In 2002, Perdue left Reebok for Pillowtex, a North Carolina textile company. The company had recently emerged from bankruptcy with a heavy debt load and an underfunded pension liability. Perdue was unable to obtain additional funding from the company's investors and later was unsuccessful in finding a buyer for the company. He left the company in 2003 after nine months on the job and $1.7 million in compensation. Pillowtex closed several months later, leaving 7,650 workers out of work nationwide. With more than 4,000 jobs lost statewide, the closing of Pillowtex resulted in the largest single-day job loss in North Carolina history at the time.[15]

After leaving Pillowtex, Perdue became CEO of Dollar General.[16] Prior to his joining the company, it had recently overstated profits by $100 million and paid $162 million to settle shareholder lawsuits. Perdue overhauled the company's inventory line and logistics network, and updated its marketing strategy. After initially closing hundreds of stores, the company doubled its stock price and opened 2,600 new stores before being sold in 2007 to private equity investors.[4]

From 2007 to 2009, Perdue worked as a senior consultant for Indian chemical and textile conglomerate Gujarat Heavy Chemicals Ltd.[17] In April 2011, Perdue started an Atlanta-based global trading firm[4] with Trey Childress, Heidi Green, and former Georgia governor, Sonny Perdue.[18]

According to the Atlanta Journal-Constitution, Perdue is "known on Wall Street as a turnaround specialist who helps revive brands and reap rewards for investors."[4]

U.S. Senate[edit]

Perdue with Neil Gorsuch in 2017
Perdue with Brett Kavanaugh in 2018

2014 Senate campaign[edit]

Perdue touted his business experience, and particularly his experience at Dollar General, in running for political office as a Republican candidate. According to Perdue: "We added about 2,200 stores, created almost 20,000 jobs and doubled the value of that company in a very short period of time. Not because of me, but because we listened to our customers and employees.” He received the endorsement of the National Federation of Independent Business.[19]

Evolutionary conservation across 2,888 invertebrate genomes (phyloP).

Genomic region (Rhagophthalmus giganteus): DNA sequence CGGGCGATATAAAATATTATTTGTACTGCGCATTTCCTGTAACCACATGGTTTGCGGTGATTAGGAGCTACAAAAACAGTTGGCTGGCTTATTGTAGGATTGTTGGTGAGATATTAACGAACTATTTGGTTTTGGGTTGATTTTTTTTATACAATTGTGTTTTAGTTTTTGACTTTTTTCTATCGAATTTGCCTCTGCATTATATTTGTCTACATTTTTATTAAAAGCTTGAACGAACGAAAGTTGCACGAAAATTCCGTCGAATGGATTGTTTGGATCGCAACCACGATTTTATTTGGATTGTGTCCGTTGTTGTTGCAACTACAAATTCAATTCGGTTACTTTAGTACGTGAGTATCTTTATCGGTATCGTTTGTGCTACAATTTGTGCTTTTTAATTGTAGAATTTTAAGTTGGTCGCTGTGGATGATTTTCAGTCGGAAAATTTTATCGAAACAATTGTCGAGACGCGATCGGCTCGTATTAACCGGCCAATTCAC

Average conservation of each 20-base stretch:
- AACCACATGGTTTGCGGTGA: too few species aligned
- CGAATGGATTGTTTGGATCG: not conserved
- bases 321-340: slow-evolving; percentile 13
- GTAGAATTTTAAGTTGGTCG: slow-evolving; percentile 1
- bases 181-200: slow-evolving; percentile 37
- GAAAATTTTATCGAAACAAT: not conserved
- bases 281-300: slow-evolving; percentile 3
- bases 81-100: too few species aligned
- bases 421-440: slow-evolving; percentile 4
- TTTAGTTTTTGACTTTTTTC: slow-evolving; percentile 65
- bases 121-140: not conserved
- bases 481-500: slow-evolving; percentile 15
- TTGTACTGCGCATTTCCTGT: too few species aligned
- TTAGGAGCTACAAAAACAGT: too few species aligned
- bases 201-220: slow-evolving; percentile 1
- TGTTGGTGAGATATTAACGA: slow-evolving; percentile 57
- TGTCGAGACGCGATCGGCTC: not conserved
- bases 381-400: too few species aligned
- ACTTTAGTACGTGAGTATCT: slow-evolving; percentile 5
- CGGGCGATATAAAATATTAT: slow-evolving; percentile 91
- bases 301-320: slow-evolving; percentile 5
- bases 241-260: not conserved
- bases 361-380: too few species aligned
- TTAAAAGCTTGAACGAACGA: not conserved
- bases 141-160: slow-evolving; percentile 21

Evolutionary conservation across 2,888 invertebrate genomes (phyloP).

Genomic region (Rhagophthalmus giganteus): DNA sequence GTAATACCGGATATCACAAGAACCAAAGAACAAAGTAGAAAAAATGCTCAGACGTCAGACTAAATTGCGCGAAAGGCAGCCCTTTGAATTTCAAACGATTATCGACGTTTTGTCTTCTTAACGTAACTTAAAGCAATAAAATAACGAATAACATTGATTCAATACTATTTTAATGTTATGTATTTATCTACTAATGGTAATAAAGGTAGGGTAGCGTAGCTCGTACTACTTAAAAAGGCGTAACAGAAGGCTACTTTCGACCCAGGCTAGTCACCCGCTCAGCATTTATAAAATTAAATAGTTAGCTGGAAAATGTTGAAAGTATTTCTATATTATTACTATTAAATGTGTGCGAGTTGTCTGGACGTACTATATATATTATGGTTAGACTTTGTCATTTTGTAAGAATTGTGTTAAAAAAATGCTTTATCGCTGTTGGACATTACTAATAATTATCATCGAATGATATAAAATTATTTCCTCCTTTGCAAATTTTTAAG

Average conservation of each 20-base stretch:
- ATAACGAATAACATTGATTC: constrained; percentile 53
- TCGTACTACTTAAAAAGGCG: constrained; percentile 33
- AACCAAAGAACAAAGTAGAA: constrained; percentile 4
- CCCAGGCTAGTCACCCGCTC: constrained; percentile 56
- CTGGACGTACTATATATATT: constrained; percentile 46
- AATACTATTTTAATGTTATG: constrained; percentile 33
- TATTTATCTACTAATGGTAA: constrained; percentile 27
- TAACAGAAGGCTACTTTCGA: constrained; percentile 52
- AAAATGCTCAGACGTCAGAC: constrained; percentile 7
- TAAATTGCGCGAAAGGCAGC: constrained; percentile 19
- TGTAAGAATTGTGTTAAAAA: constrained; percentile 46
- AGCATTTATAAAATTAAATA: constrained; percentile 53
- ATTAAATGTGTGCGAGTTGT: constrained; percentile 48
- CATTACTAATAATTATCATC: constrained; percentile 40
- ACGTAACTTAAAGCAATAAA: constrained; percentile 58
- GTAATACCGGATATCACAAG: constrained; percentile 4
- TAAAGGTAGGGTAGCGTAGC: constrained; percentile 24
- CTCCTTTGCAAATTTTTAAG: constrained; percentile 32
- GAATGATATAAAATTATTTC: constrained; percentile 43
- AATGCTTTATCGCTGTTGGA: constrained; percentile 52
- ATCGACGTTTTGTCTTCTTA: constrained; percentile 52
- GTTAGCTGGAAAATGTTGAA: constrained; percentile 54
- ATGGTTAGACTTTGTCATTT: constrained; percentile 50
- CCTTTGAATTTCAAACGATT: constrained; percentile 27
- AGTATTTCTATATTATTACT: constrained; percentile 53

Perdue's political opponents targeted his business career during the campaign, specifically for outsourcing work offshore. Perdue said he was "proud of" finding lower cost labor for some companies. Critics noted that he had contributed to a total of thousands of jobs lost following the final closure of Pillowtex, while Perdue left the company after nine months with a nearly $2 million buyout.[15][19] After being elected, Perdue stated that he wanted to bring the perspective of "a working person" to Washington, D.C.

The race was considered to be competitive. Perdue won the general election, defeating the Democratic nominee Michelle Nunn 52.89% to 45.21%.[20]

Committee assignments[edit]

Political positions[edit]

Perdue supports policies to achieve energy independence, mentioning on his Senate campaign Facebook page that he was in favor of eliminating the EPA, as well as 'revitalizing' American manufacturing and increasing exports to 'create quality jobs' and for 'long-term economic growth'. Additionally, he supports actions to 'strictly enforce' laws to secure the border; opposes gun control; is a supporter of the State of Israel; opposes Common Core; and opposes same-sex marriage.[21]